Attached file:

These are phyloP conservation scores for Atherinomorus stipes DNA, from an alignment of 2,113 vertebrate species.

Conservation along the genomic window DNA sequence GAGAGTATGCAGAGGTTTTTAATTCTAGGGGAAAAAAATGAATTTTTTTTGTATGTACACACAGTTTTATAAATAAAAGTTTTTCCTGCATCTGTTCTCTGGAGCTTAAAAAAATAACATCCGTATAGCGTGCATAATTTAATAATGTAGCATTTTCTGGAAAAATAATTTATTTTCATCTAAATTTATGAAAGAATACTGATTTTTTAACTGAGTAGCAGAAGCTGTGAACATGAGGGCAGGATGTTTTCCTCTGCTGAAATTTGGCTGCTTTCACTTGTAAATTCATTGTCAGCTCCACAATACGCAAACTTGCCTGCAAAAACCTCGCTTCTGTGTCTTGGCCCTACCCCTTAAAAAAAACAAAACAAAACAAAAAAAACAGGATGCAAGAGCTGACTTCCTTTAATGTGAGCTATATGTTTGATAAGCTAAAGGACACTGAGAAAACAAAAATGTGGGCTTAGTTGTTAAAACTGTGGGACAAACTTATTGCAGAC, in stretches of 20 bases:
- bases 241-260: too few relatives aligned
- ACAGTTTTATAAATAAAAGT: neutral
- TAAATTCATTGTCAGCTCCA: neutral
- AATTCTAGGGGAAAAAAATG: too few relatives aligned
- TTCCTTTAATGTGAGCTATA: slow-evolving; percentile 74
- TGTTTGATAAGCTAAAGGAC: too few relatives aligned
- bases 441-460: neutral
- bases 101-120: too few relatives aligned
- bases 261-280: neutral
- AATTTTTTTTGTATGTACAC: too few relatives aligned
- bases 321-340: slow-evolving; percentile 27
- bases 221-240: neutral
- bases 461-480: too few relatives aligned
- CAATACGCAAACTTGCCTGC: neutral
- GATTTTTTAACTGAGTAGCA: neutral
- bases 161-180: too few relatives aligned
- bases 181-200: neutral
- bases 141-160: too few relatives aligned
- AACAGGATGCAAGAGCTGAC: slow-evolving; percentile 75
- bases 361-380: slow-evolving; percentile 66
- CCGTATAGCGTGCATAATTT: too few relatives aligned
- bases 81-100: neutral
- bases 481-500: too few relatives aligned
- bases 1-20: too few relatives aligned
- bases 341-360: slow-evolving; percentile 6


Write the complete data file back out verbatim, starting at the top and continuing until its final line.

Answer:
These are phyloP conservation scores for Atherinomorus stipes DNA, from an alignment of 2,113 vertebrate species.

Conservation along the genomic window DNA sequence GAGAGTATGCAGAGGTTTTTAATTCTAGGGGAAAAAAATGAATTTTTTTTGTATGTACACACAGTTTTATAAATAAAAGTTTTTCCTGCATCTGTTCTCTGGAGCTTAAAAAAATAACATCCGTATAGCGTGCATAATTTAATAATGTAGCATTTTCTGGAAAAATAATTTATTTTCATCTAAATTTATGAAAGAATACTGATTTTTTAACTGAGTAGCAGAAGCTGTGAACATGAGGGCAGGATGTTTTCCTCTGCTGAAATTTGGCTGCTTTCACTTGTAAATTCATTGTCAGCTCCACAATACGCAAACTTGCCTGCAAAAACCTCGCTTCTGTGTCTTGGCCCTACCCCTTAAAAAAAACAAAACAAAACAAAAAAAACAGGATGCAAGAGCTGACTTCCTTTAATGTGAGCTATATGTTTGATAAGCTAAAGGACACTGAGAAAACAAAAATGTGGGCTTAGTTGTTAAAACTGTGGGACAAACTTATTGCAGAC, in stretches of 20 bases:
- bases 241-260: too few relatives aligned
- ACAGTTTTATAAATAAAAGT: neutral
- TAAATTCATTGTCAGCTCCA: neutral
- AATTCTAGGGGAAAAAAATG: too few relatives aligned
- TTCCTTTAATGTGAGCTATA: slow-evolving; percentile 74
- TGTTTGATAAGCTAAAGGAC: too few relatives aligned
- bases 441-460: neutral
- bases 101-120: too few relatives aligned
- bases 261-280: neutral
- AATTTTTTTTGTATGTACAC: too few relatives aligned
- bases 321-340: slow-evolving; percentile 27
- bases 221-240: neutral
- bases 461-480: too few relatives aligned
- CAATACGCAAACTTGCCTGC: neutral
- GATTTTTTAACTGAGTAGCA: neutral
- bases 161-180: too few relatives aligned
- bases 181-200: neutral
- bases 141-160: too few relatives aligned
- AACAGGATGCAAGAGCTGAC: slow-evolving; percentile 75
- bases 361-380: slow-evolving; percentile 66
- CCGTATAGCGTGCATAATTT: too few relatives aligned
- bases 81-100: neutral
- bases 481-500: too few relatives aligned
- bases 1-20: too few relatives aligned
- bases 341-360: slow-evolving; percentile 6